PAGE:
If you’ve ever been curious enough to look through your system’s root directory (“/”), you may have found yourself a little overwhelmed. Most of the three-letter directory names don’t tell you much about what they do, and if you ever needed to make important modifications, it would be tough to know where to look.
I’d like to take those of you who haven’t ventured much into your root directory on a brief tour.
Before we embark, here are a couple of tools that are worth getting familiar with, as they will allow you to dig through anything interesting you find on your own later. None of these programs will make any changes to your files.
The most useful tool is “ls” — it lists the contents of any directory given with a full or relative path (i.e., one starting from the current directory) as an argument.
$ ls path
As you progress deeper into the filesystem, it might get cumbersome to type long paths repeatedly, so if you get to that point, you can replace “ls” with “cd” to change the current working directory (the one your terminal is currently “in”) to that directory. As with “ls”, just give “cd” a directory path as an argument.
$ cd path
If you’re not sure what kind of file something is, use the “file” command on it by running “file” and the filename as an argument.
$ file filename
Finally, if the file seems like it could be human-readable, use “less” to look at it (again, with no fear of making changes). As with the last tool, give a filename as an argument to view it.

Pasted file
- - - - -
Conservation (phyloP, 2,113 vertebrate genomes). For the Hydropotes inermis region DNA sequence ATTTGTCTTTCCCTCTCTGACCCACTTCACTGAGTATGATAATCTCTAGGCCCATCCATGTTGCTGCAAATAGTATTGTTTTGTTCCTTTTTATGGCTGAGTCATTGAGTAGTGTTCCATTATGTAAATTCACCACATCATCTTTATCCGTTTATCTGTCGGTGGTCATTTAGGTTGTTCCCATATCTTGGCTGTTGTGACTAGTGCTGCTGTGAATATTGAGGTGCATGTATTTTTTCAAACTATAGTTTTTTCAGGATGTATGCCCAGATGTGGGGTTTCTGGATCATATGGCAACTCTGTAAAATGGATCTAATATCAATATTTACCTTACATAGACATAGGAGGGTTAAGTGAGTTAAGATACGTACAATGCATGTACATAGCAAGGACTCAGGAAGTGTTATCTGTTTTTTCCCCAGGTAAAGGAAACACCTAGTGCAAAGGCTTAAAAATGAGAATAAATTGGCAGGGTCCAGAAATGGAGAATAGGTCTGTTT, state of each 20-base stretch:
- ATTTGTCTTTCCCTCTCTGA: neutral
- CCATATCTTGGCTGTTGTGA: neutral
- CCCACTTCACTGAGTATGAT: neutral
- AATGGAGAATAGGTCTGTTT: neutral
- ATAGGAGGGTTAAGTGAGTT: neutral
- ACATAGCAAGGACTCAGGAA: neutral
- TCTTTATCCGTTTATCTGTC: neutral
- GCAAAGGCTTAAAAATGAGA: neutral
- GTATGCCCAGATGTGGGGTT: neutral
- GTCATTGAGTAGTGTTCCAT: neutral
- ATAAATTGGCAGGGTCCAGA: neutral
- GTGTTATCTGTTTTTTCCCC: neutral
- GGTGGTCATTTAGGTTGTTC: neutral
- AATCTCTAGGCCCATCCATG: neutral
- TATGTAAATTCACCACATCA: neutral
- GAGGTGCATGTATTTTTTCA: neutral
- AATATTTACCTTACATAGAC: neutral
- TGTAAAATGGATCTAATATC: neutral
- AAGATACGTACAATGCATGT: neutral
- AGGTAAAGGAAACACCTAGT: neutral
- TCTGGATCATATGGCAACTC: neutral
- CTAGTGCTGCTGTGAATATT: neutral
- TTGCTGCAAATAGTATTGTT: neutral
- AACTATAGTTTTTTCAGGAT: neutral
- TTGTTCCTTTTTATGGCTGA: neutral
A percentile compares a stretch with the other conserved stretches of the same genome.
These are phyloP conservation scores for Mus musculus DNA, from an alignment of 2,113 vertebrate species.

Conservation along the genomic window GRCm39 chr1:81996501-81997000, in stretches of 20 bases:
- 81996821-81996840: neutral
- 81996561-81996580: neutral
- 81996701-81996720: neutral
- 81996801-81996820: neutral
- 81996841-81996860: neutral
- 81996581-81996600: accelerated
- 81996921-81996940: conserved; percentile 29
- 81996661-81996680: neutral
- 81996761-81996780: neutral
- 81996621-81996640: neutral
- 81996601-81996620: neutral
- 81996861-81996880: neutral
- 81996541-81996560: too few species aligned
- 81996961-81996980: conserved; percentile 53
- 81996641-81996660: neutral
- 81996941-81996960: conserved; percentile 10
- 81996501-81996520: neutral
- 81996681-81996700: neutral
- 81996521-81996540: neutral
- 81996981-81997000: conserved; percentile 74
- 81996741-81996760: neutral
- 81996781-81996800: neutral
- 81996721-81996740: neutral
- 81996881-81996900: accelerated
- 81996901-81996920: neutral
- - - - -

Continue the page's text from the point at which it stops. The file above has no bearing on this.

$ less filename
When you’re done scanning through the file, hit “q” to quit, which returns you to your terminal.
Root Directory Road Trip
Now we can begin our journey. I’m going to proceed in alphabetical order through the directories directly within the root directory. This is by no means an exhaustive catalog, but by the end, we will have hit the highlights.
All of the classifications and functions of the directories we will go over are based on the Linux Filesystem Hierarchy Standard, or FHS. The Linux FHS, maintained by the Linux Foundation, assists designers and developers of distributions and programs by structuring where the various components of their tools should go.
By keeping all of the files, binaries, and manuals in a consistent organization across programs, the FHS makes learning, debugging, or modifying them much easier. Imagine how tedious it would be if instead of using the “man” command to find usage guides, you had to hunt for the manual for every program.
Alphabetically, and structurally, it is fitting that we start with “/bin”. This directory is where all the core system binary files containing commands for the shell (the program that interprets terminal instructions) are found. Without the contents of this directory, your system wouldn’t do much.
Next is the “/boot” directory, where all the stuff your computer needs to boot up is stored. Among these things, the most important ones are your bootloader and kernel. The bootloader is the program that initializes a few basic utilities to allow the boot process to continue. At the end of its initialization, the bootloader loads the kernel, which allows the computer to interface with all other hardware and firmware. From this point, it can proceed to bring the entire operating system online.
The “/dev” directory is where file-like objects representing everything your system recognizes as a “device” are stored. These includes obvious devices such as the hardware components of your computer: your keyboard, screen, hard drive, etc.